MICHIGAN STATE (US) — A new marketing model could help companies predict when to buy ads on the Internet, television and radio, and in print publications.
The tool predicts when during the day people use the varying forms of media and even when they are using two or more at a time, an increasingly common practice known as media multiplexing.
Previous models for predicting when consumers use media were 60 to 70 percent accurate; the new model is 97 percent accurate, a new study shows.
“For businesses, our model does a much better job of predicting where your customers are at any given time,” says lead researcher Chen Lin, assistant professor of marketing at Michigan State University. “It represents a significant advancement over other models because much of that work assumed people consumed one type of media at a time.”
The study, published in the academic journal Marketing Science, is based on a survey of the media-consumption habits of nearly 2,000 US residents. Lin and colleagues used the survey data to create their complex forecasting model.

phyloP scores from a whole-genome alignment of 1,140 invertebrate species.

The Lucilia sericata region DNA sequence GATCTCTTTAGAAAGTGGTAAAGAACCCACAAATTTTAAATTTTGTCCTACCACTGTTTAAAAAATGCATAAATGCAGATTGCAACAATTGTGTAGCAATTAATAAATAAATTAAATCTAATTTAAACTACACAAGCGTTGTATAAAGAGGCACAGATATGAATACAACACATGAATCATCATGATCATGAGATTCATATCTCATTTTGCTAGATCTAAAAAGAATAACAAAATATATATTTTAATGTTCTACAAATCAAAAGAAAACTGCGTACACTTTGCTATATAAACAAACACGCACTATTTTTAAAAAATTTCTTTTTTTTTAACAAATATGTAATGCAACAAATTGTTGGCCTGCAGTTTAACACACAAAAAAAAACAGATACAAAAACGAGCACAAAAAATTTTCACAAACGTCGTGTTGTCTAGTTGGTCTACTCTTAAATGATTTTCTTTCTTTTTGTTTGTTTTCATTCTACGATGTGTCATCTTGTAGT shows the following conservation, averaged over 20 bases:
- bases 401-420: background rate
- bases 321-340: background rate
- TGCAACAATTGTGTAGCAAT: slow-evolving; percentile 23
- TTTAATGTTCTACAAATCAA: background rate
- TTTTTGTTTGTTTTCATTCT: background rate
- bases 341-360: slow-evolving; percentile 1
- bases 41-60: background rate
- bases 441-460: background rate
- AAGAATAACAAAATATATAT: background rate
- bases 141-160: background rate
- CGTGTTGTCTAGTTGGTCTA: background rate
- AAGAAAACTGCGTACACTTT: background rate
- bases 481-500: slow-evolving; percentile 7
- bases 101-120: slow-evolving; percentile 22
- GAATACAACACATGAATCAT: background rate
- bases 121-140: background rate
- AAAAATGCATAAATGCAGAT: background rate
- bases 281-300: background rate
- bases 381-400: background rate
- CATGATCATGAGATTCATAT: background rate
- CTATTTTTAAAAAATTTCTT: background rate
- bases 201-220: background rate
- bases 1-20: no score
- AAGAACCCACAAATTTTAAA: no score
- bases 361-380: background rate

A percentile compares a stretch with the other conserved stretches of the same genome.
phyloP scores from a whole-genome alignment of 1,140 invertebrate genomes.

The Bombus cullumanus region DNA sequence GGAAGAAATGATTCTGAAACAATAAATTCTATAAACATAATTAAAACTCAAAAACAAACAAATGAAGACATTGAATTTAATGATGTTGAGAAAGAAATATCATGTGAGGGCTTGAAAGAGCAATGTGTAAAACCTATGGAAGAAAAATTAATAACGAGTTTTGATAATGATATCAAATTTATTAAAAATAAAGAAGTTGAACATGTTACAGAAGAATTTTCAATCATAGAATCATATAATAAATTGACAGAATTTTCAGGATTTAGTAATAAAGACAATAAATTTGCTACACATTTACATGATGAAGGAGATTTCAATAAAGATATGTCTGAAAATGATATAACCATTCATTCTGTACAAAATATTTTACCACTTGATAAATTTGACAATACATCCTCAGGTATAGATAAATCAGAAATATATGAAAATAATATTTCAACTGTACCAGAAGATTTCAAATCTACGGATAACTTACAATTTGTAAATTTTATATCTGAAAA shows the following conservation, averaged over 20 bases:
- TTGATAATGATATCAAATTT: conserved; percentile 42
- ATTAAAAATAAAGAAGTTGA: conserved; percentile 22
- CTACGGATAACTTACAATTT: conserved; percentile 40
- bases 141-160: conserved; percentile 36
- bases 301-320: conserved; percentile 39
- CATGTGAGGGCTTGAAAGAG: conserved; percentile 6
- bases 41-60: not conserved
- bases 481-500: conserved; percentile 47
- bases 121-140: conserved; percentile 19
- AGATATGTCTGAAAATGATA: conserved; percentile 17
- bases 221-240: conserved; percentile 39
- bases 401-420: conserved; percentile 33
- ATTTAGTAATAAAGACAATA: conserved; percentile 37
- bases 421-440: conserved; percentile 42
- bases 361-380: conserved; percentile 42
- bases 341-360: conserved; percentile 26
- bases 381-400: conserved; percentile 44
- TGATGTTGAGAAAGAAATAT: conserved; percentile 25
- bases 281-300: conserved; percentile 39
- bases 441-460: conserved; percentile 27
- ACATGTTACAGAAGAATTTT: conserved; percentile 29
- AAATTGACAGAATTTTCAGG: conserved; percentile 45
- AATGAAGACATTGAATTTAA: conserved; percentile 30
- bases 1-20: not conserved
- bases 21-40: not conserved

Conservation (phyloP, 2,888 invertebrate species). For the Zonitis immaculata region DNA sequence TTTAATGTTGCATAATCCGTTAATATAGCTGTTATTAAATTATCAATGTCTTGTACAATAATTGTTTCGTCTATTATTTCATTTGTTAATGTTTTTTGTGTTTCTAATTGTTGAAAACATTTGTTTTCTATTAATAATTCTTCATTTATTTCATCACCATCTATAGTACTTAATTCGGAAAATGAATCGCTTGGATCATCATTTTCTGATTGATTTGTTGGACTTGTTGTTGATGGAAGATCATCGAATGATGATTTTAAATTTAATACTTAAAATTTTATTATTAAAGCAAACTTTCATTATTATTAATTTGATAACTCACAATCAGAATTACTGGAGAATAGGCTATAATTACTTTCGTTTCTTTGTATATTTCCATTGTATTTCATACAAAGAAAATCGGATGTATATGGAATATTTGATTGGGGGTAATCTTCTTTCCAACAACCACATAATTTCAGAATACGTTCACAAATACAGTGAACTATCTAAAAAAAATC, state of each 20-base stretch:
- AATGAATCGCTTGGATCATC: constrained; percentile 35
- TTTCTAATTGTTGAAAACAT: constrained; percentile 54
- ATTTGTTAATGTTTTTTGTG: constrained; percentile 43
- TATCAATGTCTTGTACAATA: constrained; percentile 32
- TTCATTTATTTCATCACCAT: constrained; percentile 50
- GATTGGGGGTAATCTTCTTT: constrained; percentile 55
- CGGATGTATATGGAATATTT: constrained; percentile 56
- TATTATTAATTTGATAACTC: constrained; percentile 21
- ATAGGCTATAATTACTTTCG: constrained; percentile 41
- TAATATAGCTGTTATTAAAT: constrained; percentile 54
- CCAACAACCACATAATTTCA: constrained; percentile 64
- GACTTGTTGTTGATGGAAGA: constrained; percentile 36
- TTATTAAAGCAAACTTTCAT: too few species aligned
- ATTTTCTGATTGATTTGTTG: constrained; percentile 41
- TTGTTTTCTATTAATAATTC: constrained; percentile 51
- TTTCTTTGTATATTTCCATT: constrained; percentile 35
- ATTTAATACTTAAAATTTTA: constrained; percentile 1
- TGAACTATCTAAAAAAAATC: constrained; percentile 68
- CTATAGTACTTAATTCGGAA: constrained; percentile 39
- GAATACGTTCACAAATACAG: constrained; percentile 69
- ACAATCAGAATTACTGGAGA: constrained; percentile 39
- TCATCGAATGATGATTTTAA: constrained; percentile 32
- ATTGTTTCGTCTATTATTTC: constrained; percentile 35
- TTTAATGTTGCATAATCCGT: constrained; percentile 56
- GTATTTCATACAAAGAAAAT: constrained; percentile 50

The study shows that people spend about 35 percent of their time consuming media, and that television is still the most popular outlet, followed by computer.
During the weekend, consumers spend more time watching TV and reading print publications and less time on the computer and listening to radio.
People spend about 1.5 hours a day consuming multiple media at the same time (e.g., surfing the web while watching TV). This happens more at during the start of the workday and before bed—at about 9 a.m. and again at 9 p.m.
Does print still matter?
Lin also says she was surprised to find consumers still value print media at certain times, particularly in the morning. Print was especially popular when it was paired with other forms of media.
“The old thinking is that print is endangered, but we found that it doesn’t need to be eliminated,” Lin says. “Print can have a second life if it’s cleverly paired with new media such as personal computers and smart phones.”
In fact, Lin says ad buyers should stop considering the different media forms as competing and instead view them as complimentary.
For example, print ads should be partnered with radio and Internet media forms in the key time slots when consumers are likely to be using all three forms.
“Our findings underscore the need to move away from a competitive mindset to a coordinated viewpoint,” Lin says, “as consumers increasingly use combinations of media forms in short periods.”
Researchers from the University of North Carolina and Emory University contributed to the study.
Source: Michigan State University